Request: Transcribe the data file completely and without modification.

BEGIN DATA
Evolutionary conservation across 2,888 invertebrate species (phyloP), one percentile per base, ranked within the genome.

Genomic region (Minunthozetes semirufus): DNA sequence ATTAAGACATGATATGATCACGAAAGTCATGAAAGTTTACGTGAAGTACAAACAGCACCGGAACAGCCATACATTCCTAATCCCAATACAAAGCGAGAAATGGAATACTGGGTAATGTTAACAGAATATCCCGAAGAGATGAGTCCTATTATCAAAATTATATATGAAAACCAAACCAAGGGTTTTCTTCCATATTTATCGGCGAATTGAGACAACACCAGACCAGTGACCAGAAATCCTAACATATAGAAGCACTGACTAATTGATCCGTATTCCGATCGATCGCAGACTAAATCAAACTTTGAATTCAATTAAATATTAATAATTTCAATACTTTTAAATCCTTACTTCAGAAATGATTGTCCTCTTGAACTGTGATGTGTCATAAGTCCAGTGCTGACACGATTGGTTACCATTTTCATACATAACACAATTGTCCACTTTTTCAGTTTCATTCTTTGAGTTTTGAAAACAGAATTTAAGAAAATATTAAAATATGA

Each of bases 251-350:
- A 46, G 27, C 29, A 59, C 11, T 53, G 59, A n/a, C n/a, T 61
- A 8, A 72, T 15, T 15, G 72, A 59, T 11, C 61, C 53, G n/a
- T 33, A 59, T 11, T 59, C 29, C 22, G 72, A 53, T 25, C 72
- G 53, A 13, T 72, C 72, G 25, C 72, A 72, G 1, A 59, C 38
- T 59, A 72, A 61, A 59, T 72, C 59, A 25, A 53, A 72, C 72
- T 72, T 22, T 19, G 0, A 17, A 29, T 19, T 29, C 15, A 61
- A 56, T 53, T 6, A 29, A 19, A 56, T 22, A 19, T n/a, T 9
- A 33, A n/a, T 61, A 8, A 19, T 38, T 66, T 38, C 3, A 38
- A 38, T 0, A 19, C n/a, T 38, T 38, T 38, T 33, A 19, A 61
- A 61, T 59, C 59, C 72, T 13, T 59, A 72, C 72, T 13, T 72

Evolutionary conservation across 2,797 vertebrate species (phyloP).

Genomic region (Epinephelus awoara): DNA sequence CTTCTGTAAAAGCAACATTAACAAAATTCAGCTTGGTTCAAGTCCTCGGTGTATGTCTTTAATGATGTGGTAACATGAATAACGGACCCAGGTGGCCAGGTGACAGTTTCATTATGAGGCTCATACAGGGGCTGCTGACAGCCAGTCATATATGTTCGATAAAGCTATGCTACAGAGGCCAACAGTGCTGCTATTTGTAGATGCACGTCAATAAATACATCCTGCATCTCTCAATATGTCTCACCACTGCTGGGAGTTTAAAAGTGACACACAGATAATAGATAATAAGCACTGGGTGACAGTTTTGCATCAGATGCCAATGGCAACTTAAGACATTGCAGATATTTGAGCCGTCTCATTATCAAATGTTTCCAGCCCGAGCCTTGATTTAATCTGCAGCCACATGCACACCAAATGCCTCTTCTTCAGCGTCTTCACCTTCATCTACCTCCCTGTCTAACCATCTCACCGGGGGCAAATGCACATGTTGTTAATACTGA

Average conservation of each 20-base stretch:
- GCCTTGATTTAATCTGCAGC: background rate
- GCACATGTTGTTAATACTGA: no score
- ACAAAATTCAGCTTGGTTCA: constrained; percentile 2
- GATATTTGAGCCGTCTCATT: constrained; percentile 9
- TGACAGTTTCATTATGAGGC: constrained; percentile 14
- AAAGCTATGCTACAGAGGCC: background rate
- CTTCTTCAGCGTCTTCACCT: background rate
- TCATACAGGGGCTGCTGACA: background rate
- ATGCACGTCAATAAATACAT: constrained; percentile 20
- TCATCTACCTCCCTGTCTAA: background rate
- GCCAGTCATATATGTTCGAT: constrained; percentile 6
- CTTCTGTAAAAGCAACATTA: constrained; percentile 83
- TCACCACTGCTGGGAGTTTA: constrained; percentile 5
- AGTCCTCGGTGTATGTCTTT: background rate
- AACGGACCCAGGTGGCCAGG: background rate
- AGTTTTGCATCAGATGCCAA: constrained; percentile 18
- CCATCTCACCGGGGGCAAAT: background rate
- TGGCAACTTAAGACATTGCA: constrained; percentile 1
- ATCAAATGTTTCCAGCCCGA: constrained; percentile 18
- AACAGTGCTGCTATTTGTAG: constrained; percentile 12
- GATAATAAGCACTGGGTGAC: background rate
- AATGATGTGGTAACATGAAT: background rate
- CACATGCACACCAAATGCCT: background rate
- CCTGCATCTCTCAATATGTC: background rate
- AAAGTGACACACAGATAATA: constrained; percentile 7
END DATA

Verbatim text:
Evolutionary conservation across 2,888 invertebrate species (phyloP), one percentile per base, ranked within the genome.

Genomic region (Minunthozetes semirufus): DNA sequence ATTAAGACATGATATGATCACGAAAGTCATGAAAGTTTACGTGAAGTACAAACAGCACCGGAACAGCCATACATTCCTAATCCCAATACAAAGCGAGAAATGGAATACTGGGTAATGTTAACAGAATATCCCGAAGAGATGAGTCCTATTATCAAAATTATATATGAAAACCAAACCAAGGGTTTTCTTCCATATTTATCGGCGAATTGAGACAACACCAGACCAGTGACCAGAAATCCTAACATATAGAAGCACTGACTAATTGATCCGTATTCCGATCGATCGCAGACTAAATCAAACTTTGAATTCAATTAAATATTAATAATTTCAATACTTTTAAATCCTTACTTCAGAAATGATTGTCCTCTTGAACTGTGATGTGTCATAAGTCCAGTGCTGACACGATTGGTTACCATTTTCATACATAACACAATTGTCCACTTTTTCAGTTTCATTCTTTGAGTTTTGAAAACAGAATTTAAGAAAATATTAAAATATGA

Each of bases 251-350:
- A 46, G 27, C 29, A 59, C 11, T 53, G 59, A n/a, C n/a, T 61
- A 8, A 72, T 15, T 15, G 72, A 59, T 11, C 61, C 53, G n/a
- T 33, A 59, T 11, T 59, C 29, C 22, G 72, A 53, T 25, C 72
- G 53, A 13, T 72, C 72, G 25, C 72, A 72, G 1, A 59, C 38
- T 59, A 72, A 61, A 59, T 72, C 59, A 25, A 53, A 72, C 72
- T 72, T 22, T 19, G 0, A 17, A 29, T 19, T 29, C 15, A 61
- A 56, T 53, T 6, A 29, A 19, A 56, T 22, A 19, T n/a, T 9
- A 33, A n/a, T 61, A 8, A 19, T 38, T 66, T 38, C 3, A 38
- A 38, T 0, A 19, C n/a, T 38, T 38, T 38, T 33, A 19, A 61
- A 61, T 59, C 59, C 72, T 13, T 59, A 72, C 72, T 13, T 72

Evolutionary conservation across 2,797 vertebrate species (phyloP).

Genomic region (Epinephelus awoara): DNA sequence CTTCTGTAAAAGCAACATTAACAAAATTCAGCTTGGTTCAAGTCCTCGGTGTATGTCTTTAATGATGTGGTAACATGAATAACGGACCCAGGTGGCCAGGTGACAGTTTCATTATGAGGCTCATACAGGGGCTGCTGACAGCCAGTCATATATGTTCGATAAAGCTATGCTACAGAGGCCAACAGTGCTGCTATTTGTAGATGCACGTCAATAAATACATCCTGCATCTCTCAATATGTCTCACCACTGCTGGGAGTTTAAAAGTGACACACAGATAATAGATAATAAGCACTGGGTGACAGTTTTGCATCAGATGCCAATGGCAACTTAAGACATTGCAGATATTTGAGCCGTCTCATTATCAAATGTTTCCAGCCCGAGCCTTGATTTAATCTGCAGCCACATGCACACCAAATGCCTCTTCTTCAGCGTCTTCACCTTCATCTACCTCCCTGTCTAACCATCTCACCGGGGGCAAATGCACATGTTGTTAATACTGA

Average conservation of each 20-base stretch:
- GCCTTGATTTAATCTGCAGC: background rate
- GCACATGTTGTTAATACTGA: no score
- ACAAAATTCAGCTTGGTTCA: constrained; percentile 2
- GATATTTGAGCCGTCTCATT: constrained; percentile 9
- TGACAGTTTCATTATGAGGC: constrained; percentile 14
- AAAGCTATGCTACAGAGGCC: background rate
- CTTCTTCAGCGTCTTCACCT: background rate
- TCATACAGGGGCTGCTGACA: background rate
- ATGCACGTCAATAAATACAT: constrained; percentile 20
- TCATCTACCTCCCTGTCTAA: background rate
- GCCAGTCATATATGTTCGAT: constrained; percentile 6
- CTTCTGTAAAAGCAACATTA: constrained; percentile 83
- TCACCACTGCTGGGAGTTTA: constrained; percentile 5
- AGTCCTCGGTGTATGTCTTT: background rate
- AACGGACCCAGGTGGCCAGG: background rate
- AGTTTTGCATCAGATGCCAA: constrained; percentile 18
- CCATCTCACCGGGGGCAAAT: background rate
- TGGCAACTTAAGACATTGCA: constrained; percentile 1
- ATCAAATGTTTCCAGCCCGA: constrained; percentile 18
- AACAGTGCTGCTATTTGTAG: constrained; percentile 12
- GATAATAAGCACTGGGTGAC: background rate
- AATGATGTGGTAACATGAAT: background rate
- CACATGCACACCAAATGCCT: background rate
- CCTGCATCTCTCAATATGTC: background rate
- AAAGTGACACACAGATAATA: constrained; percentile 7